I've had the pleasure of working with several different publishers, making material for use within a number of established campaign settings (Fantasy Flight Games, Frog God Games, AdventureAWeek.com, LPJ Design, Amora games, and more). If you're breaking into writing and want to work in this field, I've garnered a few things from my (still comparatively few!) experiences creating content within the confines of broad, cherished worlds.
1. SKIP YOUR RESEARCH
If they haven't sent you material for research or it isn't freely available, ask for it. Even if it gets rolled into your pay a little bit, having this on hand will save everybody time in the end, establish that you are professional, and will see that your material resonates with fans of the existing product. Make notes for yourself (I made an entire visual Neo Exodus timeline) and refer to them often. Check d20pfsrd.com to see if any key creatures exist in their setting if you aren't already intimately familiar with it—you'll be glad you did.
Immersion is the name of the game with this one. Don't get your feet wet, jump in.
2. WRITE YOURSELF INTO A CORNER
That timeline should come in handy for this, but a good general rule is to avoid absolutes. Making something that prohibits the existence of another element (undead is the popular one here, but serpentfolk get slapped around like this too) inside of a world is generally something that the original creators have already made a decision about. That's not to say you can't break precedent (see below), just that as a general rule of thumb, you want to supplement an existing IP, not complement it.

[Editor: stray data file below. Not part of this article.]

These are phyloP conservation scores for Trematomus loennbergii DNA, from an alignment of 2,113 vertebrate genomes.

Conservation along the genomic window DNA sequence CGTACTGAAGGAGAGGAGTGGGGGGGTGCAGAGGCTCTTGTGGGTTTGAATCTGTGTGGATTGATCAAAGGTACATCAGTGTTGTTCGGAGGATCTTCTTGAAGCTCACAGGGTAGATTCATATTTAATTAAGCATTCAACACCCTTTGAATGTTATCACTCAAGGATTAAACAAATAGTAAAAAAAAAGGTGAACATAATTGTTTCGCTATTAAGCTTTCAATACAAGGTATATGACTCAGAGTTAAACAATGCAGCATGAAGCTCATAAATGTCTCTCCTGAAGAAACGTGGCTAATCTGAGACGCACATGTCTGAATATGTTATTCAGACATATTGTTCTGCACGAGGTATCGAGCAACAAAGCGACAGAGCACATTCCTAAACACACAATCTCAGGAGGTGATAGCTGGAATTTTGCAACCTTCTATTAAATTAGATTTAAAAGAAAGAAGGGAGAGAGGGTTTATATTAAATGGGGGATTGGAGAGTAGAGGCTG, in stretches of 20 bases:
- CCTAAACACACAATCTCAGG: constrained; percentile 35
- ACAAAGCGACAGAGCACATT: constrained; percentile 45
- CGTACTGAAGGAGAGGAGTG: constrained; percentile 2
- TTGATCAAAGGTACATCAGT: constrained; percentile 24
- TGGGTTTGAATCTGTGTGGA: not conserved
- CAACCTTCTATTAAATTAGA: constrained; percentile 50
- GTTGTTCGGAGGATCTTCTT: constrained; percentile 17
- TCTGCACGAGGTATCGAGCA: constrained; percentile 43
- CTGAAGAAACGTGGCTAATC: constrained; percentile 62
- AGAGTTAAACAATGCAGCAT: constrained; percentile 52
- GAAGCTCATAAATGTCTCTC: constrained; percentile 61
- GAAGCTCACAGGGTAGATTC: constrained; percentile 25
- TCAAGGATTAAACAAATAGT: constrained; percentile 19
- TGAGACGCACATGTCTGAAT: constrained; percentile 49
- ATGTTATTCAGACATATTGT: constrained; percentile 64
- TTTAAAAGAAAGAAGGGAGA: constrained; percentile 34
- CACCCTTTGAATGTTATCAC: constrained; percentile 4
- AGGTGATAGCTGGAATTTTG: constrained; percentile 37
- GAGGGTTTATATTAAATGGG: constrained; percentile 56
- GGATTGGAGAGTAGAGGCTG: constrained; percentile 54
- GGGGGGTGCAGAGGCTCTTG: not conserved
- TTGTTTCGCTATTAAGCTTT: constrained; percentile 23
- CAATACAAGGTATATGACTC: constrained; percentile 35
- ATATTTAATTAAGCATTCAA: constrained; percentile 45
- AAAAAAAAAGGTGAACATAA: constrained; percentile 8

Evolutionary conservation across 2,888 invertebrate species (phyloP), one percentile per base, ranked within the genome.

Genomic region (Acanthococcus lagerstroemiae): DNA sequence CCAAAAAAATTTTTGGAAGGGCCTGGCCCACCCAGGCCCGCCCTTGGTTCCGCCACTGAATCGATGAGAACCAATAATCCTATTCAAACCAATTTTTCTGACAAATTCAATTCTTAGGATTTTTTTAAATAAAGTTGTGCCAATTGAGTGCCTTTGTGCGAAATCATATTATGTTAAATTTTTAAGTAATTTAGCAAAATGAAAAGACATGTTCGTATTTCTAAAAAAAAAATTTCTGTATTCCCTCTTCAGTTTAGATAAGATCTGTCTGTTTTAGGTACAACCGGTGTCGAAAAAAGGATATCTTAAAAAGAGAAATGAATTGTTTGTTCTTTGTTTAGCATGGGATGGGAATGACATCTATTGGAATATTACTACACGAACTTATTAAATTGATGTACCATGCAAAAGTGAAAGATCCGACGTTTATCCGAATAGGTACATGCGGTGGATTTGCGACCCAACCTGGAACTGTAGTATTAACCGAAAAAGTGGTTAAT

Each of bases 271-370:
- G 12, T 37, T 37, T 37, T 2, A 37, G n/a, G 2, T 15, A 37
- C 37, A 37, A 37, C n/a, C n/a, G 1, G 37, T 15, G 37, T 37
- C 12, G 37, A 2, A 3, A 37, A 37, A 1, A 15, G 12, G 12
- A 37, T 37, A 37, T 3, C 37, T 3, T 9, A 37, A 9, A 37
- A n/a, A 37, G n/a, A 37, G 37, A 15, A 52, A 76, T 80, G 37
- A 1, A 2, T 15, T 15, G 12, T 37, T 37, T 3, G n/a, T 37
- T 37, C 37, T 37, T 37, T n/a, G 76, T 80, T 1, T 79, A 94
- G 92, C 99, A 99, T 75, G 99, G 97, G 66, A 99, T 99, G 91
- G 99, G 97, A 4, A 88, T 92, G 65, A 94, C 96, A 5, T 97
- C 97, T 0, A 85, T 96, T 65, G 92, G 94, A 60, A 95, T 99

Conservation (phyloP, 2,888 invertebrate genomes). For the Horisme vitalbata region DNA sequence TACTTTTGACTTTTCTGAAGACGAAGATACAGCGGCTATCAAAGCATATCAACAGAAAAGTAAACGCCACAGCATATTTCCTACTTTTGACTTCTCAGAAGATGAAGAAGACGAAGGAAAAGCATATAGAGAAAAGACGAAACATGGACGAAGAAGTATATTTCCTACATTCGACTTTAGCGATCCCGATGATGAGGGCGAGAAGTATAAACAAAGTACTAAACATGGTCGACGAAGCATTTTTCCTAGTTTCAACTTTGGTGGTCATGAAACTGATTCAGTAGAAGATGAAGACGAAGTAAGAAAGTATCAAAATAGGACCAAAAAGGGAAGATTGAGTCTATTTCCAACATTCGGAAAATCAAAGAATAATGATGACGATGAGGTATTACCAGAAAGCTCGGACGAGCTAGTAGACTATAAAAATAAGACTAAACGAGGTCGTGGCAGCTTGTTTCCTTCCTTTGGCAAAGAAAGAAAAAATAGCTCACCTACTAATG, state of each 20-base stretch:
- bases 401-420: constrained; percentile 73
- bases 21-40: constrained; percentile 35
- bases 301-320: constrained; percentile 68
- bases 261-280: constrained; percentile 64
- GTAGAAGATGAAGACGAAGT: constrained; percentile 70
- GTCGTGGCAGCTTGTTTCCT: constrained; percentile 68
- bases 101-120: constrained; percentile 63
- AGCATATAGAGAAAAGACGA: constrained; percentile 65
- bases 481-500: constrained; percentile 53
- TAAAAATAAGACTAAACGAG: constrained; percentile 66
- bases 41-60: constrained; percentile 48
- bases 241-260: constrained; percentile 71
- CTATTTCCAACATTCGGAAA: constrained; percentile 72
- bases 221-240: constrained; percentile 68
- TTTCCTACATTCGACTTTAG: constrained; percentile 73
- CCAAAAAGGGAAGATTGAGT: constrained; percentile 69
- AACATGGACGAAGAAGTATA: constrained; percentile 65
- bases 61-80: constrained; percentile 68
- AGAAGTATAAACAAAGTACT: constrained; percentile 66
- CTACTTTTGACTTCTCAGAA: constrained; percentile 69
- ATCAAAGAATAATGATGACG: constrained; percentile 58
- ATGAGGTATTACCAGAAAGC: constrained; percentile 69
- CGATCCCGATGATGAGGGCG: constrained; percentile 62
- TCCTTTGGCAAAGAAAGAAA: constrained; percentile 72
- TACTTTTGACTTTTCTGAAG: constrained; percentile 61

Write to enhance the setting, not evolve it.
3. LEAP BEFORE YOU LOOK
Submit an outline first and avoid surprising the person receiving your material. While the extra content you designed might be fun, there are myriad reasons for why it might not be a good fit (a similar piece might already be in the works, it may be prohibitive because of something you didn't know about, etc.) and that's why this part of the process should never be overlooked. If you do end up adding more content or material than originally requested, make certain that it's inside of the themes and aesthetic already present in your work and the larger library of material.
Clear your big ideas with the people upstairs first.
4. BE INFLEXIBLE
You're playing in someone else's toybox; if they want the red car, give them the red car and find a new toy. Be prepared for some of your ideas to get shot down or become morphed into things you never anticipated or intended. Try to improve the process by cooperating—collaboration can cause some truly beautiful confluences and is not to be underestimated. There's a lot of sayings for that, but we'll hold off on the metaphors here. Just be open to compromise—you'll be pleased with the results.
Be agreeable and things will be agreeable.
[EDIT] Ryan Macklin has a great blog post that went up earlier this week about pitching your game. It is fantastic and you should definitely read through it for your own sake as a writer. I will point out that when he 'pitched' Mythender at me, he did so while dramatically spinning and yelling in my face (which I don't personally recommend, though it was definitely effective).